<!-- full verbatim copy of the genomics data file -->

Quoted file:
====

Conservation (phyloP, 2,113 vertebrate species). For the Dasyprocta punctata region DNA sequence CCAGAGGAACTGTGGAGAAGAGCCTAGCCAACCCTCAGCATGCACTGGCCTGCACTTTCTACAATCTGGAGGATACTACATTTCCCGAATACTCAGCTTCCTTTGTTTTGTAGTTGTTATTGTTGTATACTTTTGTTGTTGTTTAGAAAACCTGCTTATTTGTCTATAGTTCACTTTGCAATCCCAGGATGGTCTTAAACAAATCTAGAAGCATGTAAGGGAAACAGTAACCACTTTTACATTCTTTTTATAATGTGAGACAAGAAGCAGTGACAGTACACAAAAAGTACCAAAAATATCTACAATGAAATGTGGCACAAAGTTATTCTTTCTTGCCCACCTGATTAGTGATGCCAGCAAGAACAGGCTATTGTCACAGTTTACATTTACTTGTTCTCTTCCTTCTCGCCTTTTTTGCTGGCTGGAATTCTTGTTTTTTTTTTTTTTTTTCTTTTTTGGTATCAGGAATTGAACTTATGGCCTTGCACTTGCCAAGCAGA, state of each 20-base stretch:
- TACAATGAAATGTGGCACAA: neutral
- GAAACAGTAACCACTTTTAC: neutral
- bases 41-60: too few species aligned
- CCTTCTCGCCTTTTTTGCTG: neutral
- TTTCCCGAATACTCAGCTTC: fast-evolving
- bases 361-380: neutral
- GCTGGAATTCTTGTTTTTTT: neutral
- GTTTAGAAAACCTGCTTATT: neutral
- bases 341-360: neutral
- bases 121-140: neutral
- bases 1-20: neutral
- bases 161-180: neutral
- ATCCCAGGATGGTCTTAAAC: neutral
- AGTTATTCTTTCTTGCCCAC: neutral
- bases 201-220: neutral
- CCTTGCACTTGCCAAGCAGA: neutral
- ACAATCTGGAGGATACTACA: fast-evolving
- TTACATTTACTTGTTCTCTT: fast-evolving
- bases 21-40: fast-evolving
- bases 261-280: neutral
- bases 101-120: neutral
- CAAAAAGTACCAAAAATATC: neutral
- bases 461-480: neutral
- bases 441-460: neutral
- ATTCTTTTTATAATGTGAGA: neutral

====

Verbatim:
Conservation (phyloP, 2,113 vertebrate species). For the Dasyprocta punctata region DNA sequence CCAGAGGAACTGTGGAGAAGAGCCTAGCCAACCCTCAGCATGCACTGGCCTGCACTTTCTACAATCTGGAGGATACTACATTTCCCGAATACTCAGCTTCCTTTGTTTTGTAGTTGTTATTGTTGTATACTTTTGTTGTTGTTTAGAAAACCTGCTTATTTGTCTATAGTTCACTTTGCAATCCCAGGATGGTCTTAAACAAATCTAGAAGCATGTAAGGGAAACAGTAACCACTTTTACATTCTTTTTATAATGTGAGACAAGAAGCAGTGACAGTACACAAAAAGTACCAAAAATATCTACAATGAAATGTGGCACAAAGTTATTCTTTCTTGCCCACCTGATTAGTGATGCCAGCAAGAACAGGCTATTGTCACAGTTTACATTTACTTGTTCTCTTCCTTCTCGCCTTTTTTGCTGGCTGGAATTCTTGTTTTTTTTTTTTTTTTTCTTTTTTGGTATCAGGAATTGAACTTATGGCCTTGCACTTGCCAAGCAGA, state of each 20-base stretch:
- TACAATGAAATGTGGCACAA: neutral
- GAAACAGTAACCACTTTTAC: neutral
- bases 41-60: too few species aligned
- CCTTCTCGCCTTTTTTGCTG: neutral
- TTTCCCGAATACTCAGCTTC: fast-evolving
- bases 361-380: neutral
- GCTGGAATTCTTGTTTTTTT: neutral
- GTTTAGAAAACCTGCTTATT: neutral
- bases 341-360: neutral
- bases 121-140: neutral
- bases 1-20: neutral
- bases 161-180: neutral
- ATCCCAGGATGGTCTTAAAC: neutral
- AGTTATTCTTTCTTGCCCAC: neutral
- bases 201-220: neutral
- CCTTGCACTTGCCAAGCAGA: neutral
- ACAATCTGGAGGATACTACA: fast-evolving
- TTACATTTACTTGTTCTCTT: fast-evolving
- bases 21-40: fast-evolving
- bases 261-280: neutral
- bases 101-120: neutral
- CAAAAAGTACCAAAAATATC: neutral
- bases 461-480: neutral
- bases 441-460: neutral
- ATTCTTTTTATAATGTGAGA: neutral